What Causes Pitted and Defective Enamel?

Enamel is the outer surface of your teeth. It is the hardest material in the human body and is responsible for protecting the soft, pulpy dentin that forms this inside of the tooth. As hard as it is, enamel is not impervious to damage and erosion. It does not contain living cells and therefore cannot repair itself or restore its essence naturally. If your teeth have become pitted it is imperative that you visit your dentist as soon as possible. There are treatments available to restore the natural look and function of your smile!

What Are the Symptoms of Pitted Teeth?

There are several noticeable visual signs of damage to your enamel. White spots, and noticeable pits or grooves on the outer surface of your teeth is a sure sign that your enamel is damaged. Sometimes the surface of the teeth will appear yellow or brown. This is a sure sign that the enamel layer has thinned in spots or degraded completely so that the soft inner portion of the tooth is now visible.

Other more dangerous symptoms include lack of tooth-contact (when your teeth no longer fit together while biting or chewing), sensitivity to sugary or sweet foods, and sensitivity to heat or cold.

Causes of Defective Enamel

Enamel development can be affected by a number of genetic or hereditary conditions. Congenital enamel hypoplasia, also known as amelogenesis imperfecta, affects an estimated 1 in 14,000 people in the United States. It is a condition that results in exceptionally small teeth and a number of other dental complications. Congenital enamel hypoplasia can exist on its own or as a part of a larger syndrome that affects other systems in the body.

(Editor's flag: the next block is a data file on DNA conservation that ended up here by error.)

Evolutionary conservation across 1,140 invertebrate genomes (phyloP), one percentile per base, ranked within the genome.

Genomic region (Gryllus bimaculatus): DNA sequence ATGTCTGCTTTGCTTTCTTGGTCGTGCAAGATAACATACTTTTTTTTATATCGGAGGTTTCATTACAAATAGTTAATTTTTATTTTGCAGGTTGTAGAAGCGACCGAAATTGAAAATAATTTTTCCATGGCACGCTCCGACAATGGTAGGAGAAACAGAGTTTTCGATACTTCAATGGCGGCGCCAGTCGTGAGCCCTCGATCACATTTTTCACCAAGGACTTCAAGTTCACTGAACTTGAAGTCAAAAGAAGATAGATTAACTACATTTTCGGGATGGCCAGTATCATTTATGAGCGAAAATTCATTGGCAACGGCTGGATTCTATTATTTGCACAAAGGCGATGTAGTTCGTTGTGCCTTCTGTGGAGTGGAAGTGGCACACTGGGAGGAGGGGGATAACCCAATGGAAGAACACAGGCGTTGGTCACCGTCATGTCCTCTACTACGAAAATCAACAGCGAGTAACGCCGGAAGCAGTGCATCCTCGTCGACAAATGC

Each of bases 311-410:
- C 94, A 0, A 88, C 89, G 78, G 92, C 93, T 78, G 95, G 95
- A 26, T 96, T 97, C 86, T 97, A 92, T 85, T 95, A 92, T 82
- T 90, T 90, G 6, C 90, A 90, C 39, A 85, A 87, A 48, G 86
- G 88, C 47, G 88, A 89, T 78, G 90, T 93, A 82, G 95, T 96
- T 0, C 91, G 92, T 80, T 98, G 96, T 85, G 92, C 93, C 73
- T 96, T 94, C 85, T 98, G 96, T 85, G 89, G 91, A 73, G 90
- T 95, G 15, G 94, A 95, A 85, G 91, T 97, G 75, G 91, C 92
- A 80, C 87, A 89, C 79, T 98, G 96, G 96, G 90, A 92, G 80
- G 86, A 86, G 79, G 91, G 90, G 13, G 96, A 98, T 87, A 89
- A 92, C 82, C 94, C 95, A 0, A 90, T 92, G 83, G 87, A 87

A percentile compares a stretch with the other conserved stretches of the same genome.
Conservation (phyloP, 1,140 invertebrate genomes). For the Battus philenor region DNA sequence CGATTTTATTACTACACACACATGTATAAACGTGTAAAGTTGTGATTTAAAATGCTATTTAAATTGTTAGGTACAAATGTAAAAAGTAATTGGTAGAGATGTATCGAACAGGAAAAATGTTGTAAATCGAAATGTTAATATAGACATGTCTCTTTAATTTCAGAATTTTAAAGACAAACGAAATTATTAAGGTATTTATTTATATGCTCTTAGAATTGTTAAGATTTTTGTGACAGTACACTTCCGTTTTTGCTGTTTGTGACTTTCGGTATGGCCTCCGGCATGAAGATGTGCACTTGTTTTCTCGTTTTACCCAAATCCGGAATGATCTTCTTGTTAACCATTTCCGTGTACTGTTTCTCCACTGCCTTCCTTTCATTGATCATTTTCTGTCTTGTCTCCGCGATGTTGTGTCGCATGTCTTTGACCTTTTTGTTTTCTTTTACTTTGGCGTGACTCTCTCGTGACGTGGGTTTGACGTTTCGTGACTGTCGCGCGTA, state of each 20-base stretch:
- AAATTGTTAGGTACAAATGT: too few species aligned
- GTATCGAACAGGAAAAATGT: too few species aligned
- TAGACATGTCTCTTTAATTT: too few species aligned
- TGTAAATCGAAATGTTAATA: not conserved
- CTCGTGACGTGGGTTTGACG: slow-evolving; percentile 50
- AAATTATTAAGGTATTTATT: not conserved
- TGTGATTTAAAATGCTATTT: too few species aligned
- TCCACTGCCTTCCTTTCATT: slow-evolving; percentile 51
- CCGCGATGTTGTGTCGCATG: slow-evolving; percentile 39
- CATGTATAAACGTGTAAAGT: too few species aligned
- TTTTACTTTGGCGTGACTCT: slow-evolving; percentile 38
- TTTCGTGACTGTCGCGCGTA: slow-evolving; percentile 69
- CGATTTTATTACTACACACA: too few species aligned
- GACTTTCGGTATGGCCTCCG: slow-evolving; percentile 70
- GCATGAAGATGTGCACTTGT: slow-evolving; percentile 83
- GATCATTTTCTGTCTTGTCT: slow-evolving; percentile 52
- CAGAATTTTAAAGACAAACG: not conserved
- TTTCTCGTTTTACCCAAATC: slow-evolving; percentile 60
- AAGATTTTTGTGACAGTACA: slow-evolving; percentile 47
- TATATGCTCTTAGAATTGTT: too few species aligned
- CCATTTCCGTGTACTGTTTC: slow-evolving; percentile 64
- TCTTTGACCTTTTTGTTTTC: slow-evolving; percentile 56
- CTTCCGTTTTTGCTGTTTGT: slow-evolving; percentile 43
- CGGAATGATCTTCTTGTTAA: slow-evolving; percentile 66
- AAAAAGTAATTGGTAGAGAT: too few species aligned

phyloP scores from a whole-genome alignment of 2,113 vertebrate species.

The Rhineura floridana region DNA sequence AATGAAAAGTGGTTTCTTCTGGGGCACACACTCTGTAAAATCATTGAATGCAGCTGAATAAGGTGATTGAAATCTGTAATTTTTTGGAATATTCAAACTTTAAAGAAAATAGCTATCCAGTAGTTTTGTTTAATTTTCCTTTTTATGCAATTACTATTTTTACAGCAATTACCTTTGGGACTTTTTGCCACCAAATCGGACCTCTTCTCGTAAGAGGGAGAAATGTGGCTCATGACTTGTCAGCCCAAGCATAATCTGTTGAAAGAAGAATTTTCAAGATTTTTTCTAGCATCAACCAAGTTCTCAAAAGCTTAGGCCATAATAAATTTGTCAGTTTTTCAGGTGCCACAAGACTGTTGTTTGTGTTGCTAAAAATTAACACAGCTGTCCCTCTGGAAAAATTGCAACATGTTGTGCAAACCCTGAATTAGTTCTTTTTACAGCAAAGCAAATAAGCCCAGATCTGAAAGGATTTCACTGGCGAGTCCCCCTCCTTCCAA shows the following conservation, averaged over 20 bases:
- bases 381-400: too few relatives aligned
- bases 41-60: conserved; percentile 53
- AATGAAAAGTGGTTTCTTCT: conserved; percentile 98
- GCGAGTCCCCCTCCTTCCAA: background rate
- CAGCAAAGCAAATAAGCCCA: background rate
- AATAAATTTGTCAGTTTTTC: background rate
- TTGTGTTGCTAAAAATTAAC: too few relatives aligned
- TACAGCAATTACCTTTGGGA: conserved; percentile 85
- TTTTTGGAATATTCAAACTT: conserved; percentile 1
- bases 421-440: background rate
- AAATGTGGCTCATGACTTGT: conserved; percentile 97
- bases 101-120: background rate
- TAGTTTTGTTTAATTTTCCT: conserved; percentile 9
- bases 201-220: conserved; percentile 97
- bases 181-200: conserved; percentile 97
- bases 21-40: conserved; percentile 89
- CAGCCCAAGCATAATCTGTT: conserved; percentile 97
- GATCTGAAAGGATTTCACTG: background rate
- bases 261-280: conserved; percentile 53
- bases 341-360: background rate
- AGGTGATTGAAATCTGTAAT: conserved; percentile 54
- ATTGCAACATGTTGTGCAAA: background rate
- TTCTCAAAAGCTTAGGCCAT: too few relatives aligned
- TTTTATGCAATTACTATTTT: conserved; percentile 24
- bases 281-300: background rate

Other hereditary syndromes that can cause congenital enamel hypoplasia include:

* Usher syndrome
* Seckel syndrome
* Ellis van Creveld syndrome
* Treacher Collins syndrome
* Otodental syndrome
* Heimler syndrome

Other prenatal complications can cause enamel hypoplasia:

* Lack of prenatal care
* Low birth weight or premature birth
* Maternal vitamin D deficiency
* Maternal smoking or drug use
* Maternal weight gain

Problems during infancy or environmental factors that may cause enamel hypoplasia include:

* Trauma to the face or mouth
* Vitamin deficiency
* Infection
* Jaundice
* Celiac disease
* Cerebral palsy due to maternal or fetal infection

Complications From Defective Enamel

Proper care of your teeth is imperative if you know you suffer from defective enamel. Without proper daily hygiene and regular check ups and cleanings from your dental professional, small pits can quickly turn into something much larger and more painful.

Pitting can cause discoloration when the enamel wears so thin that the dentin inside the tooth is now visible. In severe cases the entire tooth may turn yellow or brown. This can cause someone who is anxious about their appearance significant mental anguish.

But more than cosmetically, pitting can lead to fractures and cavities. Without the hard shell protecting the tooth, the soft inner tissues are exposed to bacteria which can quickly infect down to the roots of the tooth. In severe cases, the affected teeth may need to be extracted.

Make sure to practice good oral hygiene and visit your dentist regularly for monitoring and cleanings.

What Does Enamel Hypoplasia Look Like